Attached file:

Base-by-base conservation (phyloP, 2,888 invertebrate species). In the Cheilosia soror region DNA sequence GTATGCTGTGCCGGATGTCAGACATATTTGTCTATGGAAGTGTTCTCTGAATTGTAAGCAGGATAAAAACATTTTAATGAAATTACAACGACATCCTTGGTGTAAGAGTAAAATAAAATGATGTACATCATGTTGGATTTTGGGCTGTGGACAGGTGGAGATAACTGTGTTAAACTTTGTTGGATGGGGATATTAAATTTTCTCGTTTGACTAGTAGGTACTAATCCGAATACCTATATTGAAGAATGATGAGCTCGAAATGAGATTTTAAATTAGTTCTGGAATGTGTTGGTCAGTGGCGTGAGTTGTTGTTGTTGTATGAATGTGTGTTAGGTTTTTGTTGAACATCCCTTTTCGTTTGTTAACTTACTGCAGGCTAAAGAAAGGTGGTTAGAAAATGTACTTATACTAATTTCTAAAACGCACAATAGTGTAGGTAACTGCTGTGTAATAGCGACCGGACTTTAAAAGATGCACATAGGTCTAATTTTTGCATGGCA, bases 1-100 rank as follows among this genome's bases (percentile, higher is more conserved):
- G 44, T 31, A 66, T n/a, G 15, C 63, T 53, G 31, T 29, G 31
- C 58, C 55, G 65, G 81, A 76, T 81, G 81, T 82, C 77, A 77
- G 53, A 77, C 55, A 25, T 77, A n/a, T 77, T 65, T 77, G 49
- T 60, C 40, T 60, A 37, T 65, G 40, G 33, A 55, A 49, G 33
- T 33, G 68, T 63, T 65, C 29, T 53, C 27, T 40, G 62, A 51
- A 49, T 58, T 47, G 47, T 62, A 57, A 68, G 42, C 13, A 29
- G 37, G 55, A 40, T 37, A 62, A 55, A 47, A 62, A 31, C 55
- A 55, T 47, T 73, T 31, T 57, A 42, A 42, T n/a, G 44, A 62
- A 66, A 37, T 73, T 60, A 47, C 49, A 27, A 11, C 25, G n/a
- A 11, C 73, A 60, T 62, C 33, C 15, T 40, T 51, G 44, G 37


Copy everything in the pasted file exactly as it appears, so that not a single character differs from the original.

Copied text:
Base-by-base conservation (phyloP, 2,888 invertebrate species). In the Cheilosia soror region DNA sequence GTATGCTGTGCCGGATGTCAGACATATTTGTCTATGGAAGTGTTCTCTGAATTGTAAGCAGGATAAAAACATTTTAATGAAATTACAACGACATCCTTGGTGTAAGAGTAAAATAAAATGATGTACATCATGTTGGATTTTGGGCTGTGGACAGGTGGAGATAACTGTGTTAAACTTTGTTGGATGGGGATATTAAATTTTCTCGTTTGACTAGTAGGTACTAATCCGAATACCTATATTGAAGAATGATGAGCTCGAAATGAGATTTTAAATTAGTTCTGGAATGTGTTGGTCAGTGGCGTGAGTTGTTGTTGTTGTATGAATGTGTGTTAGGTTTTTGTTGAACATCCCTTTTCGTTTGTTAACTTACTGCAGGCTAAAGAAAGGTGGTTAGAAAATGTACTTATACTAATTTCTAAAACGCACAATAGTGTAGGTAACTGCTGTGTAATAGCGACCGGACTTTAAAAGATGCACATAGGTCTAATTTTTGCATGGCA, bases 1-100 rank as follows among this genome's bases (percentile, higher is more conserved):
- G 44, T 31, A 66, T n/a, G 15, C 63, T 53, G 31, T 29, G 31
- C 58, C 55, G 65, G 81, A 76, T 81, G 81, T 82, C 77, A 77
- G 53, A 77, C 55, A 25, T 77, A n/a, T 77, T 65, T 77, G 49
- T 60, C 40, T 60, A 37, T 65, G 40, G 33, A 55, A 49, G 33
- T 33, G 68, T 63, T 65, C 29, T 53, C 27, T 40, G 62, A 51
- A 49, T 58, T 47, G 47, T 62, A 57, A 68, G 42, C 13, A 29
- G 37, G 55, A 40, T 37, A 62, A 55, A 47, A 62, A 31, C 55
- A 55, T 47, T 73, T 31, T 57, A 42, A 42, T n/a, G 44, A 62
- A 66, A 37, T 73, T 60, A 47, C 49, A 27, A 11, C 25, G n/a
- A 11, C 73, A 60, T 62, C 33, C 15, T 40, T 51, G 44, G 37